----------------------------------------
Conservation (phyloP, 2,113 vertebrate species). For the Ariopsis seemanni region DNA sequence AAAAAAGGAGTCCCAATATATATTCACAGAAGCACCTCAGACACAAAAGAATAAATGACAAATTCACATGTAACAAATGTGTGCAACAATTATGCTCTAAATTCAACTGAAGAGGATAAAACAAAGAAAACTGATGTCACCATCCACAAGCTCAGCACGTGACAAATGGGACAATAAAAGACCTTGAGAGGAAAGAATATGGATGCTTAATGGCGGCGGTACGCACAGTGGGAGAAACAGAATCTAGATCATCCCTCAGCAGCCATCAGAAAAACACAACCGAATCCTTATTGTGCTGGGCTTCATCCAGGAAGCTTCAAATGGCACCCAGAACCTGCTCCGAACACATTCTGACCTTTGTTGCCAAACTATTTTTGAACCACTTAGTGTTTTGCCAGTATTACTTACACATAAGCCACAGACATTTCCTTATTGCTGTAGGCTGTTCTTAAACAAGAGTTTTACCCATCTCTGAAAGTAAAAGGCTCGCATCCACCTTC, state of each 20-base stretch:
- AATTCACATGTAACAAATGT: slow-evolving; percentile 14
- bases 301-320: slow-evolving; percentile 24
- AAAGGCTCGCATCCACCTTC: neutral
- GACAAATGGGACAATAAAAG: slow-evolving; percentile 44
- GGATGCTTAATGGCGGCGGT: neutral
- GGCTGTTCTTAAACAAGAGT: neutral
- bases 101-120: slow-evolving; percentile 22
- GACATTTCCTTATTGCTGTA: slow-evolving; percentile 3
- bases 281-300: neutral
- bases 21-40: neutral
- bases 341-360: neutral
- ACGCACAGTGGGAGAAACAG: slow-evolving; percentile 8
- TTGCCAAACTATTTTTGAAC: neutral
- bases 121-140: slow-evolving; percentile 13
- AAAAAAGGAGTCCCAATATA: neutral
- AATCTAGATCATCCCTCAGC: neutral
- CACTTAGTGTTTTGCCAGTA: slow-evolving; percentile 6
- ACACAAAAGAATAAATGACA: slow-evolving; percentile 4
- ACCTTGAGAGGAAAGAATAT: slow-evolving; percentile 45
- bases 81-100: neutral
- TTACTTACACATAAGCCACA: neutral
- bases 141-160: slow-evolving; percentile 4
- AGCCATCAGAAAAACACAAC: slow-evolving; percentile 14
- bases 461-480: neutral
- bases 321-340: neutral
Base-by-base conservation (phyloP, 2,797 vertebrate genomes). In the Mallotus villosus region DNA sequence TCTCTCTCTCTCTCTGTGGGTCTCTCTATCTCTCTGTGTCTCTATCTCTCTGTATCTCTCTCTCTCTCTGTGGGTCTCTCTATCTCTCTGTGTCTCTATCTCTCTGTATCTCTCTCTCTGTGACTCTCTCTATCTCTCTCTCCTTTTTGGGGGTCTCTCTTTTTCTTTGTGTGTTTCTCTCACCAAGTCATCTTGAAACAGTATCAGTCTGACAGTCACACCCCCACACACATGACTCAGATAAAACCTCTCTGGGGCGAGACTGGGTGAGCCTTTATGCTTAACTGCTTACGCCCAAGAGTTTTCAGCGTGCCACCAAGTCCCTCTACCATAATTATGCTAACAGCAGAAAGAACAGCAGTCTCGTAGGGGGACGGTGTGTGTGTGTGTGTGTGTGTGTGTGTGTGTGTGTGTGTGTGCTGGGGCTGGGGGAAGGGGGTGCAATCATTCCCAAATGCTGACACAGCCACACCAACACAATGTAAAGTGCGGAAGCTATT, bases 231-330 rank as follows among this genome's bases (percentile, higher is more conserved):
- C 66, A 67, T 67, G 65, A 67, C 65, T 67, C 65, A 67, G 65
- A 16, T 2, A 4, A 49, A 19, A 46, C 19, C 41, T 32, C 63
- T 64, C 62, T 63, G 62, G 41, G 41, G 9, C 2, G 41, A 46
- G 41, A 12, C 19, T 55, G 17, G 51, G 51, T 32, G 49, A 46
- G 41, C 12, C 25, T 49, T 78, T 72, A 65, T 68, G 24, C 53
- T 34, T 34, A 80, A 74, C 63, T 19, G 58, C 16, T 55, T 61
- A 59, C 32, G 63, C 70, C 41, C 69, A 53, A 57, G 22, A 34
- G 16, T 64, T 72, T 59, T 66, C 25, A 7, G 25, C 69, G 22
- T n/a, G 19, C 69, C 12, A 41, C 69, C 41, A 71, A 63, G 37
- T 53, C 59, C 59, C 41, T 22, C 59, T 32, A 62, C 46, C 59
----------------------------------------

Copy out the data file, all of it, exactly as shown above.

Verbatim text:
Conservation (phyloP, 2,113 vertebrate species). For the Ariopsis seemanni region DNA sequence AAAAAAGGAGTCCCAATATATATTCACAGAAGCACCTCAGACACAAAAGAATAAATGACAAATTCACATGTAACAAATGTGTGCAACAATTATGCTCTAAATTCAACTGAAGAGGATAAAACAAAGAAAACTGATGTCACCATCCACAAGCTCAGCACGTGACAAATGGGACAATAAAAGACCTTGAGAGGAAAGAATATGGATGCTTAATGGCGGCGGTACGCACAGTGGGAGAAACAGAATCTAGATCATCCCTCAGCAGCCATCAGAAAAACACAACCGAATCCTTATTGTGCTGGGCTTCATCCAGGAAGCTTCAAATGGCACCCAGAACCTGCTCCGAACACATTCTGACCTTTGTTGCCAAACTATTTTTGAACCACTTAGTGTTTTGCCAGTATTACTTACACATAAGCCACAGACATTTCCTTATTGCTGTAGGCTGTTCTTAAACAAGAGTTTTACCCATCTCTGAAAGTAAAAGGCTCGCATCCACCTTC, state of each 20-base stretch:
- AATTCACATGTAACAAATGT: slow-evolving; percentile 14
- bases 301-320: slow-evolving; percentile 24
- AAAGGCTCGCATCCACCTTC: neutral
- GACAAATGGGACAATAAAAG: slow-evolving; percentile 44
- GGATGCTTAATGGCGGCGGT: neutral
- GGCTGTTCTTAAACAAGAGT: neutral
- bases 101-120: slow-evolving; percentile 22
- GACATTTCCTTATTGCTGTA: slow-evolving; percentile 3
- bases 281-300: neutral
- bases 21-40: neutral
- bases 341-360: neutral
- ACGCACAGTGGGAGAAACAG: slow-evolving; percentile 8
- TTGCCAAACTATTTTTGAAC: neutral
- bases 121-140: slow-evolving; percentile 13
- AAAAAAGGAGTCCCAATATA: neutral
- AATCTAGATCATCCCTCAGC: neutral
- CACTTAGTGTTTTGCCAGTA: slow-evolving; percentile 6
- ACACAAAAGAATAAATGACA: slow-evolving; percentile 4
- ACCTTGAGAGGAAAGAATAT: slow-evolving; percentile 45
- bases 81-100: neutral
- TTACTTACACATAAGCCACA: neutral
- bases 141-160: slow-evolving; percentile 4
- AGCCATCAGAAAAACACAAC: slow-evolving; percentile 14
- bases 461-480: neutral
- bases 321-340: neutral
Base-by-base conservation (phyloP, 2,797 vertebrate genomes). In the Mallotus villosus region DNA sequence TCTCTCTCTCTCTCTGTGGGTCTCTCTATCTCTCTGTGTCTCTATCTCTCTGTATCTCTCTCTCTCTCTGTGGGTCTCTCTATCTCTCTGTGTCTCTATCTCTCTGTATCTCTCTCTCTGTGACTCTCTCTATCTCTCTCTCCTTTTTGGGGGTCTCTCTTTTTCTTTGTGTGTTTCTCTCACCAAGTCATCTTGAAACAGTATCAGTCTGACAGTCACACCCCCACACACATGACTCAGATAAAACCTCTCTGGGGCGAGACTGGGTGAGCCTTTATGCTTAACTGCTTACGCCCAAGAGTTTTCAGCGTGCCACCAAGTCCCTCTACCATAATTATGCTAACAGCAGAAAGAACAGCAGTCTCGTAGGGGGACGGTGTGTGTGTGTGTGTGTGTGTGTGTGTGTGTGTGTGTGTGTGCTGGGGCTGGGGGAAGGGGGTGCAATCATTCCCAAATGCTGACACAGCCACACCAACACAATGTAAAGTGCGGAAGCTATT, bases 231-330 rank as follows among this genome's bases (percentile, higher is more conserved):
- C 66, A 67, T 67, G 65, A 67, C 65, T 67, C 65, A 67, G 65
- A 16, T 2, A 4, A 49, A 19, A 46, C 19, C 41, T 32, C 63
- T 64, C 62, T 63, G 62, G 41, G 41, G 9, C 2, G 41, A 46
- G 41, A 12, C 19, T 55, G 17, G 51, G 51, T 32, G 49, A 46
- G 41, C 12, C 25, T 49, T 78, T 72, A 65, T 68, G 24, C 53
- T 34, T 34, A 80, A 74, C 63, T 19, G 58, C 16, T 55, T 61
- A 59, C 32, G 63, C 70, C 41, C 69, A 53, A 57, G 22, A 34
- G 16, T 64, T 72, T 59, T 66, C 25, A 7, G 25, C 69, G 22
- T n/a, G 19, C 69, C 12, A 41, C 69, C 41, A 71, A 63, G 37
- T 53, C 59, C 59, C 41, T 22, C 59, T 32, A 62, C 46, C 59